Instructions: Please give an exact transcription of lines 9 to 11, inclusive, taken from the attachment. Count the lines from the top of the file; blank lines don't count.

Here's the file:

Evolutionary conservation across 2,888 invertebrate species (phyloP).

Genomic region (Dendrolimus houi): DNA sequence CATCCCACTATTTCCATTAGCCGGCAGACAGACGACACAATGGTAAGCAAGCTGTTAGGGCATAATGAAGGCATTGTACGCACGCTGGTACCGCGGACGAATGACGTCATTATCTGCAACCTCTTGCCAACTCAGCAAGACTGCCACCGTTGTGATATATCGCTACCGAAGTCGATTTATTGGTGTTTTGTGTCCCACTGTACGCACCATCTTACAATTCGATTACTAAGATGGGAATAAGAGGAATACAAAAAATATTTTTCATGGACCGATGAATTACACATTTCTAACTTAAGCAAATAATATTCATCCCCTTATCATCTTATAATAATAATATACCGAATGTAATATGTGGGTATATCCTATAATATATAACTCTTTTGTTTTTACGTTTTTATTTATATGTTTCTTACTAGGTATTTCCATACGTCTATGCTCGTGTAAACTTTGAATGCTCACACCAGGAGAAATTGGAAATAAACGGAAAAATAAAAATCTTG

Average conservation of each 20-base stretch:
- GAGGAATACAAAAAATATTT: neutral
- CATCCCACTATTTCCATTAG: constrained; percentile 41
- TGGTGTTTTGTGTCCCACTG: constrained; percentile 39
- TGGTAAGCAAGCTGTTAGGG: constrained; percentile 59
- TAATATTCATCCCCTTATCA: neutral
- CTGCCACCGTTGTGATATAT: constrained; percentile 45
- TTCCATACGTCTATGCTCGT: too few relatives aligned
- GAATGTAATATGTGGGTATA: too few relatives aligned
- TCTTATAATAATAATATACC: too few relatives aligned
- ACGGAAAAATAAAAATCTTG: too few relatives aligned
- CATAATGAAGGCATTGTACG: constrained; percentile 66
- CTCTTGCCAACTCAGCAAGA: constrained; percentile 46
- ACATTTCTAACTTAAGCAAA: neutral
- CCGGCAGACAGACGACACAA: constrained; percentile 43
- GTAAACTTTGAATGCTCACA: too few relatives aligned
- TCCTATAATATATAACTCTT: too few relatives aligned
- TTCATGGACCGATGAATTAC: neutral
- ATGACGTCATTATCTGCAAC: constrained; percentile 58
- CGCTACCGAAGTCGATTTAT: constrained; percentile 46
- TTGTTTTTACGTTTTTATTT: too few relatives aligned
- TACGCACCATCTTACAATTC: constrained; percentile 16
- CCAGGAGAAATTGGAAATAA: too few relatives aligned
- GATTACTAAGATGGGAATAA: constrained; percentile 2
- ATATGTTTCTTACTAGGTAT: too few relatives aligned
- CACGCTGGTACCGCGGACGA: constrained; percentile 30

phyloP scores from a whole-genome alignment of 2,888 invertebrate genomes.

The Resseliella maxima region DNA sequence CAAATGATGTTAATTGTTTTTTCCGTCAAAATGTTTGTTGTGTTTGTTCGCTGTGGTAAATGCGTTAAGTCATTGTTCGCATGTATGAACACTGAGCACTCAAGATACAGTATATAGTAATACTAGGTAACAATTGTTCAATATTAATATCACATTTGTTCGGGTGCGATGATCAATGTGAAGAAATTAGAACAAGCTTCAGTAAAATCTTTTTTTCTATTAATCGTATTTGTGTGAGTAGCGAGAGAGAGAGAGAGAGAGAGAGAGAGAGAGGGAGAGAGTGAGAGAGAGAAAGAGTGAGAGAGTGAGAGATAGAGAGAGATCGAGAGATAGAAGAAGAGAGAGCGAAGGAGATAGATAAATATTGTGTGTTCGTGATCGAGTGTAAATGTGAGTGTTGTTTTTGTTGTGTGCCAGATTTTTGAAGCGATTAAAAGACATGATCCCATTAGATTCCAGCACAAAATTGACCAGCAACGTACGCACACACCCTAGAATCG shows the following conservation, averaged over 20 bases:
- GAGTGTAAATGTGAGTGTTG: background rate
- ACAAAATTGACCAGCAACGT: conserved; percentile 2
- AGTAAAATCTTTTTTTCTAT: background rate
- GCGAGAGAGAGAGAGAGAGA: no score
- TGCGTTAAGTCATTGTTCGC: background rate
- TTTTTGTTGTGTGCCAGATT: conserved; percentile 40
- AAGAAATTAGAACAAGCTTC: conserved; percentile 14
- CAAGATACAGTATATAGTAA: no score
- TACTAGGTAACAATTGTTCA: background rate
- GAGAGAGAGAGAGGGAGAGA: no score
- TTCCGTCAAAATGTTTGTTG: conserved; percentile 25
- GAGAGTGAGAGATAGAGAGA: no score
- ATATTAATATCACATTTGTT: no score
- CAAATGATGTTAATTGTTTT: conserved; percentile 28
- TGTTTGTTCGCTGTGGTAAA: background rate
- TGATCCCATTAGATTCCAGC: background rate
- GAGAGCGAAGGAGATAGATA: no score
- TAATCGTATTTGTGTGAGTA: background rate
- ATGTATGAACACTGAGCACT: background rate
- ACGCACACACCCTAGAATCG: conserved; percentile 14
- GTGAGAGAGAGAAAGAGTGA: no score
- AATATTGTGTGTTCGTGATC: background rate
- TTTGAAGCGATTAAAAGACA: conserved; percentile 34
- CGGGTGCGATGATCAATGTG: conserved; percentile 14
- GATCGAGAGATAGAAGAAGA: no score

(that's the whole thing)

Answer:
- CTGCCACCGTTGTGATATAT: constrained; percentile 45
- TTCCATACGTCTATGCTCGT: too few relatives aligned
- GAATGTAATATGTGGGTATA: too few relatives aligned